Proud Mother Note 1: if you follow Matt Cohen on Twitter, my son Joshua is 'the coolest kid ever.'

Proud Mother Note 2: if you were at Chicago when Misha and Jared were answering questions, Joshua is the boy Jared brought on stage to 'high five'.

Proud Mother Note 3: and still, no one at the convention knows my name!

If Dean ever gets married, I hope he treats his wife at least as good as he treats his car. I mean, hopefully better, but you take what you can get.

So, we're Day Five post 'I got my brother back from hell.' Day Three post 'did we mention the seals are breaking and it's not a good thing?'. And Day Ground Zero of 'my baby neeeeeds me.' So, we're parked at a do-it-yourself car wash place and since - since the Ipod - I'm only allowed to ride in the car and not touch it, I hike across the parking lot the sub shop to get us lunch while Dean washes and waxes and vacuums and purrs over his baby so much that I might not be able to eat lunch anyway.

When I get back, Dean's in the back seat elbow deep in automotive BCS. I'm pretty sure he's pretty much forgiven me for the Ipod and I never spent any time in the back seat while he wasn't here, so I don't expect him to find anything to hold against me.

But as I walk past the open back door, he barks at me,

"Hey - hey - hey. When were you going to tell me about this?"

And when I look, he's holding a crumpled piece of one of my old shirts. It's stiff and brown and completely saturated with dried blood that sprinkles off when he gestures with it. He sounds pissed.

"I - I'm sorry." I stammer out. "I thought that I got all those."

"Not the rag." He barks at me again, the 'you idiot' unspoken but implied. "When were you going to tell me you'd been hurt this bad?"

He doesn't know. He doesn't realize.

"That's not my blood." I have to tell him and it's a whisper that comes out.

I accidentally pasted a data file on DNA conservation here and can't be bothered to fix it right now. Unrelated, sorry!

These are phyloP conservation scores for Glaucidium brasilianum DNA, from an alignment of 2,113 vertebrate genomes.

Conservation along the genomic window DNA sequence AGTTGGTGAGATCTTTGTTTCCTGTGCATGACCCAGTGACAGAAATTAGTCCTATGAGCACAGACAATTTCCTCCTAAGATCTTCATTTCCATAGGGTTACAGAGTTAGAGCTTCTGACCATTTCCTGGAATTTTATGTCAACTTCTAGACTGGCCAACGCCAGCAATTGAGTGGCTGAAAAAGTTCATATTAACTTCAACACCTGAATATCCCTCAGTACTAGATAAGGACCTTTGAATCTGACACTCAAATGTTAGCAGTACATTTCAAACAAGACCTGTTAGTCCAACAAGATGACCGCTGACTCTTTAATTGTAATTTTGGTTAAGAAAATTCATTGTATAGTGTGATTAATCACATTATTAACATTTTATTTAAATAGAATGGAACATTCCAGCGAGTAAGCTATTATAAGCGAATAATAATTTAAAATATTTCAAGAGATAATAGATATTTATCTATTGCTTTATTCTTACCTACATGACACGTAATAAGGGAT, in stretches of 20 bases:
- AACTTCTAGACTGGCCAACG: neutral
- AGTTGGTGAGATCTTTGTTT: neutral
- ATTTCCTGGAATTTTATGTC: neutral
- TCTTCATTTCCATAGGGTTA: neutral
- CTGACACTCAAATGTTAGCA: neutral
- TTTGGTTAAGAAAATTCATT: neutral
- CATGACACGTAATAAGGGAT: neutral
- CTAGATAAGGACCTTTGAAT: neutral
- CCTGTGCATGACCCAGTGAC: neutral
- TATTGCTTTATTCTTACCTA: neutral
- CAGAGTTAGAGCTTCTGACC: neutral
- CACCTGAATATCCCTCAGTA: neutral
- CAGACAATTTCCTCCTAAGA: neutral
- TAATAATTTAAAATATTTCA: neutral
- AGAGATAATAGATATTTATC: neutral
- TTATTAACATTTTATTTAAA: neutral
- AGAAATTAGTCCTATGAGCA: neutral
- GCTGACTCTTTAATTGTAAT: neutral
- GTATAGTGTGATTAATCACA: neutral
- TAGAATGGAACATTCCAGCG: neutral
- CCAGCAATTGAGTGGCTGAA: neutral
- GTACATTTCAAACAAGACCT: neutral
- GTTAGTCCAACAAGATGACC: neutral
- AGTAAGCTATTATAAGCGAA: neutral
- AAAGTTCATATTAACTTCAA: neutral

"Whose then?"

No, I don't think I'll be eating lunch today.

"It's yours."

He looks confused then puzzled then he realizes what I'm talking about and he shoves the rag into the plastic shopping bag that's serving him for garbage. He goes back to digging in the seat which means the moment is over, so I go have a seat on the park bench parked near the door of the car wash bay.

I'd wrapped Dean in a tarp because there was no other way to keep his guts from dragging along as I moved him from the house to the car. Blood covered the back seat and when I'd used up our only two towels and all the paper napkins from the glove box, I ripped one of my shirts into halves and quarters and tried in vain to stop the blood while Bobby kept trying to pull me out of the car and I kept trying to not throw up and neither of us got anywhere with our trying.

I can still feel the blood and taste the bile and hear the silence and the only thing that keeps me from going sit in the car just to be near Dean is when he throws out his bag of garbage and pushes a few more quarters into the car vac to give the car another once over. We could be here until nightfall. Which, all things considered, is fine by me. I have my brother back, whole and sound and alive. Nightfall wouldn't be long enough.

But he's done while there's still five or six hours of daylight left. He wraps up the hoses and puts away the wax and chamois and all his other little tools of automotive seduction. Lastly he picks up the cooler and our lunch and tucks them into the trunk. Then he heads over to the park bench and sets himself down next to me.

There's no talking. We just sit and we both look at Dean's gleaming marvel of machinery.

"She looks great." I finally say.

"Yes, she does." Dean answers, ever the proud father. But he adds, "You took good care of her, too. Y'know - Ipod excepted."

I laugh but shake my head.

"It wasn't the same car without you."

And we sit in silence a little while longer. The Winchester-appropriate amount of time for deeply felt and therefore awkward comments to dissipate.

"Ready to find somewhere to eat lunch?" Dean asks when enough time has passed.


We both walk to the car and we both stop and look into the back seat. I wonder if we're both looking at the same thing. I'm seeing death and despair and crushing loss.

Dean's looking at something else though.

"I'm glad it wasn't your blood." He says. Then he gets in the car and I get in the car and we drive somewhere to eat our lunch.

The end.